In Windows 8.1, OneDrive is embedded into the operating system and it serves as the default service for storing your files, synchronizing them with other devices, synchronizing your Windows settings, etc. One of the biggest questions I had when working with it for the first time was: How do I change the location of the default OneDrive folder?. I like OneDrive, but I want it to store my files in another location than the default.
How To Manage your Programs and Windows Features in Windows
Windows 8.1 adds many changes and new features to the world of Windows 8. Some of the most important changes were made to OneDrive and the way it works. OneDrive in Windows 8.1 uses a technology named Smart Files, that helps users save precious disk space while providing access to all their files. In this tutorial, I will share what Smart Files is and how it works in Windows 8.1.
OneDrive in Windows 8.1 uses a new technology named Smart Files. This allows you to access your files even though they are not fully copied on your PC or device and save disk space at the same time. However, some users won’t need this feature and they will want all their files available offline so that they can use them even when they are not connected to the Internet. This is possible and it implies turning off Smart Files. Here’s how it is done:
Taking screenshots in Windows Phone has been problematic, at least until the release of Windows Phone 8. Now this task can be done with ease, by pressing two buttons on your phone. Also, Windows Phone 8.1 has changed the procedure for taking screenshots, which may confuse users. To learn how to take screenshots in Windows Phone 8 and 8.1, read this quick tutorial.
Even though I like the OneDrive service and I use it a lot in Windows 8.1, there are a few quirks that I have trouble with. One of it is the fact that it is difficult to figure out how to convince OneDrive to manually synchronize your files right now, without waiting for it to discover your newly added files in a couple of minutes. Another quirk is that sometimes you need to know when it performed the last synchronization so that you have an idea whether it has synchronized the latest files you have added or not. Here’s how to do both these things without having to waste time figuring out how to do them on your own.
If you tried to use the Narrator application in Windows 7, you know it wasn't quite ready for prime time. Fortunately, Microsoft has made some great improvements in Narrator for Windows 8.1, basically turning it into a whole new program. Let's see what the new Narrator is all about and how to use it on any desktop computer.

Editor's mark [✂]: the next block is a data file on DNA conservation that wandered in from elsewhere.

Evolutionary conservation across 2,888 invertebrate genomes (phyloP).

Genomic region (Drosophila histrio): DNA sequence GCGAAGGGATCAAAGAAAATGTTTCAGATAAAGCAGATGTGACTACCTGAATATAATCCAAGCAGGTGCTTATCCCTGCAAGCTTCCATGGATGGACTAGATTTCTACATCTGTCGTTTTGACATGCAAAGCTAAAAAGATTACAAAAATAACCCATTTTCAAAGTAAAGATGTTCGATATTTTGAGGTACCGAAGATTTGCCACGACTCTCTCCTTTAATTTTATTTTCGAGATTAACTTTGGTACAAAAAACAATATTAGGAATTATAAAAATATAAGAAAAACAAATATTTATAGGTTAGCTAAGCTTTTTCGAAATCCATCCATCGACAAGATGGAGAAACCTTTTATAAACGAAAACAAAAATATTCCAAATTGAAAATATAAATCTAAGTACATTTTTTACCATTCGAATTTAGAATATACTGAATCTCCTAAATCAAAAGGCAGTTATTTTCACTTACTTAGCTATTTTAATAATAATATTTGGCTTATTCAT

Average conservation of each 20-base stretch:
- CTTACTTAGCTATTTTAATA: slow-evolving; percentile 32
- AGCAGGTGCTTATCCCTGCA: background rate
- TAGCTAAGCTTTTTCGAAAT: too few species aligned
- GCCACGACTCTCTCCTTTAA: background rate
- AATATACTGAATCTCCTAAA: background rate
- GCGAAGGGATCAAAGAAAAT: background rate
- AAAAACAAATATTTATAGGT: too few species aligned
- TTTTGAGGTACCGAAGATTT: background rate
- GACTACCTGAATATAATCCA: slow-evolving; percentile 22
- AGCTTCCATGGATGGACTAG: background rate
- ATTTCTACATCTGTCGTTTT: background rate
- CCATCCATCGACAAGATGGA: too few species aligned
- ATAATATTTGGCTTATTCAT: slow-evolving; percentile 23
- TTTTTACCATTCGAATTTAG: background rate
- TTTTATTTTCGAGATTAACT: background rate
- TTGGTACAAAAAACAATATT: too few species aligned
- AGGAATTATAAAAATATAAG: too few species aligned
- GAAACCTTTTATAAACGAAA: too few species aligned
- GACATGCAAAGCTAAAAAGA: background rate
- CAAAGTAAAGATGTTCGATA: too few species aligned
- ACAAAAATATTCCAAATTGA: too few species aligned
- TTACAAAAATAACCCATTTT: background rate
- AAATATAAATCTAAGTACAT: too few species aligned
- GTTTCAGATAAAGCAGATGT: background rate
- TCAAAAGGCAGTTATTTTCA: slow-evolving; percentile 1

One of the most efficient ways to access folders, files and web pages is through shortcuts. Because of that, many of us have lots of shortcuts on their Desktop, on top of the default ones made available in Windows. That's why, in this tutorial we will show how to create shortcuts in both Windows 7 and Windows 8.
When you discover a cool game or a useful app in the Windows Store, you may want to share it with your friends or co-workers. With the help of the Share charm you can easily share a direct link to an app's page in the Windows Store or a screenshot of it. Here's how it is done:
The Store in Windows 8.1 is generally well organized and user-friendly. It also allows you to set your preferences regarding the apps that it displays or it recommends for you. Setting these preferences is done using the Settings charm in Windows 8.1 Here's how it all works and what exactly you can configure:
Remote Desktop is a free app available in the Windows Store and it is developed by Microsoft for Windows 8 and 8.1 users. This app is very useful when you need remote access to another Windows computer or device. It works both with devices available in your network and devices with public IP addresses that are accessible from the Internet. Here's how to use it to work with remote computers and devices.
The Reader app is a free app developed by Microsoft for Windows 8 and 8.1 and it is included in both operating systems. Unfortunately it doesn’t have a tile on the Start screen and most users do not know about its existence. That’s why we have decided to write this tutorial and show how to use it to view PDF or XPS documents or TIFF files. You don’t need to install third-party apps to read PDF files in Windows 8.1. All you have to do is to use the Reader app. Here’s how:
If you use Windows 8.1 on more than one device and you try lots of apps, you will quickly lose track of the apps that you have installed on your devices. Luckily, the Windows Store has a nice feature that allows you to view all the apps that were installed on all your devices. Here's how to keep track of all your installed apps, using the Your Apps lists available in the Store.